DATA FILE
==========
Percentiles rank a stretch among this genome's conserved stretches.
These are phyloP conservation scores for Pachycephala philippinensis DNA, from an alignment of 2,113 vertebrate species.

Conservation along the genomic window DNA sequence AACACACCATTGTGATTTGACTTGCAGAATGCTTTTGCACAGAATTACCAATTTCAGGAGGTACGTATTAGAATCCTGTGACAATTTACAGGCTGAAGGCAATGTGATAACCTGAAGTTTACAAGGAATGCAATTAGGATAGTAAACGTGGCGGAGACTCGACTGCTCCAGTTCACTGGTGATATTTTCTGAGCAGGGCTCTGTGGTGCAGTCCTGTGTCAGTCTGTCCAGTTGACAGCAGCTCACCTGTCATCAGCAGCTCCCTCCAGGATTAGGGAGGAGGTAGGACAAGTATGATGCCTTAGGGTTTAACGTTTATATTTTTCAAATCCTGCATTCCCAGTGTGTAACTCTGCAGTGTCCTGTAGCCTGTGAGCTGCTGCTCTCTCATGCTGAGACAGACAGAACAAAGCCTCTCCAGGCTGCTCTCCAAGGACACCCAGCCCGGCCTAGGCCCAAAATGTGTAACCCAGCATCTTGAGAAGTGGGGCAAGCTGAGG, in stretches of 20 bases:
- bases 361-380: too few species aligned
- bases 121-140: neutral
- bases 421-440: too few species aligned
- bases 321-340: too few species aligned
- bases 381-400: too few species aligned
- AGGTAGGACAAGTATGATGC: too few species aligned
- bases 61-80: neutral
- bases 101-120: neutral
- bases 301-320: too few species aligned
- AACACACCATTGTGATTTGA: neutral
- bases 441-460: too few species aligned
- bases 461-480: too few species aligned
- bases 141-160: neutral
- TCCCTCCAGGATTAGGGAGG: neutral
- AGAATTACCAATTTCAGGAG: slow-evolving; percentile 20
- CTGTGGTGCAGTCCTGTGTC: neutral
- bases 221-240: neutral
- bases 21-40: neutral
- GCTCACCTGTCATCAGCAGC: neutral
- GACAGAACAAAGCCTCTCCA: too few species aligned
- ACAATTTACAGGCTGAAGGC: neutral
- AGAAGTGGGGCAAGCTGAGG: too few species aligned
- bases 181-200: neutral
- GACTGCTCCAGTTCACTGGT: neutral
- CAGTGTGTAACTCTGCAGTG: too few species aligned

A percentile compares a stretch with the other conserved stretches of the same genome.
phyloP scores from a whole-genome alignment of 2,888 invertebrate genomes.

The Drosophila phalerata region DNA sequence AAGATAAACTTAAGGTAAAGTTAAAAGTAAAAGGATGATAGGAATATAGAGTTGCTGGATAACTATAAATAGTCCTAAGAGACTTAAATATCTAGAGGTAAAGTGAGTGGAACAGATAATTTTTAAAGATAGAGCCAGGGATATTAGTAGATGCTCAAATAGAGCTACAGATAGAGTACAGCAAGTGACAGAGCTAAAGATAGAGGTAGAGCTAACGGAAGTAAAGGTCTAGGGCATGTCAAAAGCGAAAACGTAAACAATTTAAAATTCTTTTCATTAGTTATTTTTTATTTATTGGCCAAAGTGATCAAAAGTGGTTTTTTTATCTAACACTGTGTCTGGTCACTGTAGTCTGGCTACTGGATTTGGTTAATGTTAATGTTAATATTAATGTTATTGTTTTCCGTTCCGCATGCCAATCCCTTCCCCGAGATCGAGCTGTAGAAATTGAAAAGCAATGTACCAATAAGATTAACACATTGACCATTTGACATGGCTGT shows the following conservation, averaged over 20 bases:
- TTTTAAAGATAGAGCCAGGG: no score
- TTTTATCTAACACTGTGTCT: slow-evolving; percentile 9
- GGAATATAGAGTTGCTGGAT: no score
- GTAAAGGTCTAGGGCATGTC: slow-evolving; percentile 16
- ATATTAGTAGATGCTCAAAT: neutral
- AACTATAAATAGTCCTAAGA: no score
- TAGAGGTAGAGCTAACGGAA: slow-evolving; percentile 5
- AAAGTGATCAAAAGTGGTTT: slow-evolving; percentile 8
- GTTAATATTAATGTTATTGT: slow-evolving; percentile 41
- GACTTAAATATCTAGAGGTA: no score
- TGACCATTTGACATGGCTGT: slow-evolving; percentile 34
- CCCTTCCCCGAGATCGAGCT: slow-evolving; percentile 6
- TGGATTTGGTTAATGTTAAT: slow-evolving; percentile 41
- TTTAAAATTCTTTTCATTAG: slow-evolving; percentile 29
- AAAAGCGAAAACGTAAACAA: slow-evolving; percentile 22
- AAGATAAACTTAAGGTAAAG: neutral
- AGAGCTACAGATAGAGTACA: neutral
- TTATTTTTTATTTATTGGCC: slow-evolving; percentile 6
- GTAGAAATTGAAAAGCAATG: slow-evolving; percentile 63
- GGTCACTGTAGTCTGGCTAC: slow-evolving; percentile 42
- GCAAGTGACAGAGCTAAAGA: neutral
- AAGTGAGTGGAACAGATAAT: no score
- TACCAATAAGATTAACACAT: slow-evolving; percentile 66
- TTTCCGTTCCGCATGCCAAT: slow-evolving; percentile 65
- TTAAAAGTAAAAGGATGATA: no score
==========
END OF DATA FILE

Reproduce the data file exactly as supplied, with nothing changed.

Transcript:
Percentiles rank a stretch among this genome's conserved stretches.
These are phyloP conservation scores for Pachycephala philippinensis DNA, from an alignment of 2,113 vertebrate species.

Conservation along the genomic window DNA sequence AACACACCATTGTGATTTGACTTGCAGAATGCTTTTGCACAGAATTACCAATTTCAGGAGGTACGTATTAGAATCCTGTGACAATTTACAGGCTGAAGGCAATGTGATAACCTGAAGTTTACAAGGAATGCAATTAGGATAGTAAACGTGGCGGAGACTCGACTGCTCCAGTTCACTGGTGATATTTTCTGAGCAGGGCTCTGTGGTGCAGTCCTGTGTCAGTCTGTCCAGTTGACAGCAGCTCACCTGTCATCAGCAGCTCCCTCCAGGATTAGGGAGGAGGTAGGACAAGTATGATGCCTTAGGGTTTAACGTTTATATTTTTCAAATCCTGCATTCCCAGTGTGTAACTCTGCAGTGTCCTGTAGCCTGTGAGCTGCTGCTCTCTCATGCTGAGACAGACAGAACAAAGCCTCTCCAGGCTGCTCTCCAAGGACACCCAGCCCGGCCTAGGCCCAAAATGTGTAACCCAGCATCTTGAGAAGTGGGGCAAGCTGAGG, in stretches of 20 bases:
- bases 361-380: too few species aligned
- bases 121-140: neutral
- bases 421-440: too few species aligned
- bases 321-340: too few species aligned
- bases 381-400: too few species aligned
- AGGTAGGACAAGTATGATGC: too few species aligned
- bases 61-80: neutral
- bases 101-120: neutral
- bases 301-320: too few species aligned
- AACACACCATTGTGATTTGA: neutral
- bases 441-460: too few species aligned
- bases 461-480: too few species aligned
- bases 141-160: neutral
- TCCCTCCAGGATTAGGGAGG: neutral
- AGAATTACCAATTTCAGGAG: slow-evolving; percentile 20
- CTGTGGTGCAGTCCTGTGTC: neutral
- bases 221-240: neutral
- bases 21-40: neutral
- GCTCACCTGTCATCAGCAGC: neutral
- GACAGAACAAAGCCTCTCCA: too few species aligned
- ACAATTTACAGGCTGAAGGC: neutral
- AGAAGTGGGGCAAGCTGAGG: too few species aligned
- bases 181-200: neutral
- GACTGCTCCAGTTCACTGGT: neutral
- CAGTGTGTAACTCTGCAGTG: too few species aligned

A percentile compares a stretch with the other conserved stretches of the same genome.
phyloP scores from a whole-genome alignment of 2,888 invertebrate genomes.

The Drosophila phalerata region DNA sequence AAGATAAACTTAAGGTAAAGTTAAAAGTAAAAGGATGATAGGAATATAGAGTTGCTGGATAACTATAAATAGTCCTAAGAGACTTAAATATCTAGAGGTAAAGTGAGTGGAACAGATAATTTTTAAAGATAGAGCCAGGGATATTAGTAGATGCTCAAATAGAGCTACAGATAGAGTACAGCAAGTGACAGAGCTAAAGATAGAGGTAGAGCTAACGGAAGTAAAGGTCTAGGGCATGTCAAAAGCGAAAACGTAAACAATTTAAAATTCTTTTCATTAGTTATTTTTTATTTATTGGCCAAAGTGATCAAAAGTGGTTTTTTTATCTAACACTGTGTCTGGTCACTGTAGTCTGGCTACTGGATTTGGTTAATGTTAATGTTAATATTAATGTTATTGTTTTCCGTTCCGCATGCCAATCCCTTCCCCGAGATCGAGCTGTAGAAATTGAAAAGCAATGTACCAATAAGATTAACACATTGACCATTTGACATGGCTGT shows the following conservation, averaged over 20 bases:
- TTTTAAAGATAGAGCCAGGG: no score
- TTTTATCTAACACTGTGTCT: slow-evolving; percentile 9
- GGAATATAGAGTTGCTGGAT: no score
- GTAAAGGTCTAGGGCATGTC: slow-evolving; percentile 16
- ATATTAGTAGATGCTCAAAT: neutral
- AACTATAAATAGTCCTAAGA: no score
- TAGAGGTAGAGCTAACGGAA: slow-evolving; percentile 5
- AAAGTGATCAAAAGTGGTTT: slow-evolving; percentile 8
- GTTAATATTAATGTTATTGT: slow-evolving; percentile 41
- GACTTAAATATCTAGAGGTA: no score
- TGACCATTTGACATGGCTGT: slow-evolving; percentile 34
- CCCTTCCCCGAGATCGAGCT: slow-evolving; percentile 6
- TGGATTTGGTTAATGTTAAT: slow-evolving; percentile 41
- TTTAAAATTCTTTTCATTAG: slow-evolving; percentile 29
- AAAAGCGAAAACGTAAACAA: slow-evolving; percentile 22
- AAGATAAACTTAAGGTAAAG: neutral
- AGAGCTACAGATAGAGTACA: neutral
- TTATTTTTTATTTATTGGCC: slow-evolving; percentile 6
- GTAGAAATTGAAAAGCAATG: slow-evolving; percentile 63
- GGTCACTGTAGTCTGGCTAC: slow-evolving; percentile 42
- GCAAGTGACAGAGCTAAAGA: neutral
- AAGTGAGTGGAACAGATAAT: no score
- TACCAATAAGATTAACACAT: slow-evolving; percentile 66
- TTTCCGTTCCGCATGCCAAT: slow-evolving; percentile 65
- TTAAAAGTAAAAGGATGATA: no score